•  Show appreciation and act like a host. People want to be thanked. Appreciation is a great place to start most conversations. Rather than feeling honored that you’ve met with them, people want you to thank them for traveling in the rain or hunting for parking to see you. It’s similar to how you might treat guests at party at your home. It doesn’t matter if the client has financial issues you have the technical skill to solve. What matters most is “making that person feel comfortable with you,” RoAne says. “I know there are people who are shy (saying), ‘I want to be comfortable with the client,’” RoAne says. “Think (instead) of what you can do to make that client, who’s a guest in your office … feel at ease” with you. 

  • Practice everywhere. Don’t just wait for the next in-office client visit or social event to practice your socialization skills. Practice whenever and wherever you can. When in line at the bank, talk to the people next to you, RoAne says. Notice something about people and ask them about it.

    Talk to the clerk at the supermarket. RoAne noticed the clerk at her local grocery store looked like actor Matt Damon. She asked him if customers routinely pointed out the resemblance to him. He said, “actually, very few customers talk to me. They look down.” What a missed opportunity for self-described introverts to hone their conversation skills.

  • See people, not prospects. Sure, the people you meet could turn into valuable clients or connections in the future. But the key to reaching them is to see them as people first, RoAne says. “If we go in thinking we are going to treat everyone as a prospect, it changes our behavior,” he says.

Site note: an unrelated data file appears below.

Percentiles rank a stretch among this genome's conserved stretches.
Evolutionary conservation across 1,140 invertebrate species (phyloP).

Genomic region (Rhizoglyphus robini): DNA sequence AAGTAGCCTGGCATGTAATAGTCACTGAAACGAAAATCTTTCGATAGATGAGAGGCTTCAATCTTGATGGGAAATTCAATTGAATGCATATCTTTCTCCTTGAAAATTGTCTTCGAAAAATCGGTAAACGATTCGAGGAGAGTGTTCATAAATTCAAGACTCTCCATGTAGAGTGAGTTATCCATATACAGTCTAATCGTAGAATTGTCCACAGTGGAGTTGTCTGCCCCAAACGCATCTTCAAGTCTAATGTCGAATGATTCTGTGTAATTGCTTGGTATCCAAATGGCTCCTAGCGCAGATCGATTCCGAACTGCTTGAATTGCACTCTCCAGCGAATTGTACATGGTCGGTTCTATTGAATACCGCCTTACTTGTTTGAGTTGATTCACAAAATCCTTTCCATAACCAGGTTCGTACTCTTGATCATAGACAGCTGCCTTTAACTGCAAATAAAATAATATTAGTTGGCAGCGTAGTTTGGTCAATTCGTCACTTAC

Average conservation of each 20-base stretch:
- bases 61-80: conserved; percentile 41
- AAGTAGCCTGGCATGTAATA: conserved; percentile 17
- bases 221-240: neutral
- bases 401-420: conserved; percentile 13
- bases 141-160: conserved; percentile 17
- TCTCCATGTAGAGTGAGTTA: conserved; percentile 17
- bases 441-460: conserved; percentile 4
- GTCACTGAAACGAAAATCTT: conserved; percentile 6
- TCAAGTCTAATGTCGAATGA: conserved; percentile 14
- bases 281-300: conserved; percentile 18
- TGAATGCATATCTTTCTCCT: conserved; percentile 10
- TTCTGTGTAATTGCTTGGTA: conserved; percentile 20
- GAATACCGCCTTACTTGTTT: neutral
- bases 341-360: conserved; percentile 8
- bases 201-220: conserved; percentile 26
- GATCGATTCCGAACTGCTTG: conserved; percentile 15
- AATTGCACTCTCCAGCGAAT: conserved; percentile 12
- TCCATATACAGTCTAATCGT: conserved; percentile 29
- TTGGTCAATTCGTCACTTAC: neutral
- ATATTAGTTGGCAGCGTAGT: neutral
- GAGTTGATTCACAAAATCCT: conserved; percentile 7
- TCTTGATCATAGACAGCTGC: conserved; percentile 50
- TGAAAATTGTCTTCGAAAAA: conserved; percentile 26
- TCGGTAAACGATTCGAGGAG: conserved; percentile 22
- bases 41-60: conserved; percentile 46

Let’s say you meet someone from New York. Rather than thinking this could be your first client in a bicoastal practice, ask them what Broadway plays they’ve seen, RoAne says. That’s why preparing for meetings requires not just doing homework on who will be there, but general topics to allow you to connect with attendees. “Have three or four conversation starters prepared ahead of time that you get from the news,” RoAne says.

    Another pro tip: Have an introduction ready for a social event. Be ready with a seven-to-nine second pleasantry — that includes the benefit of what you do for a living, not your job title — which is more powerful than a crushing handshake.

  • Be extra careful when going digital. The brain is “wired for face-to-face conversation,” so it’s important to recognize much is lost when communicating online. When communicating in an email, write the informational part first, but don’t send it yet. It’s important to add conversational writing as well so the tone of your request isn’t lost. “You want someone to read your email as if it were coming from a real person,” she says. “Add in some conversational comments.”

 

Many advisors try to “forge trust,” RoAne says. “I don’t know that you can really forge it,” she says. “Trust is built over time, not overnight.”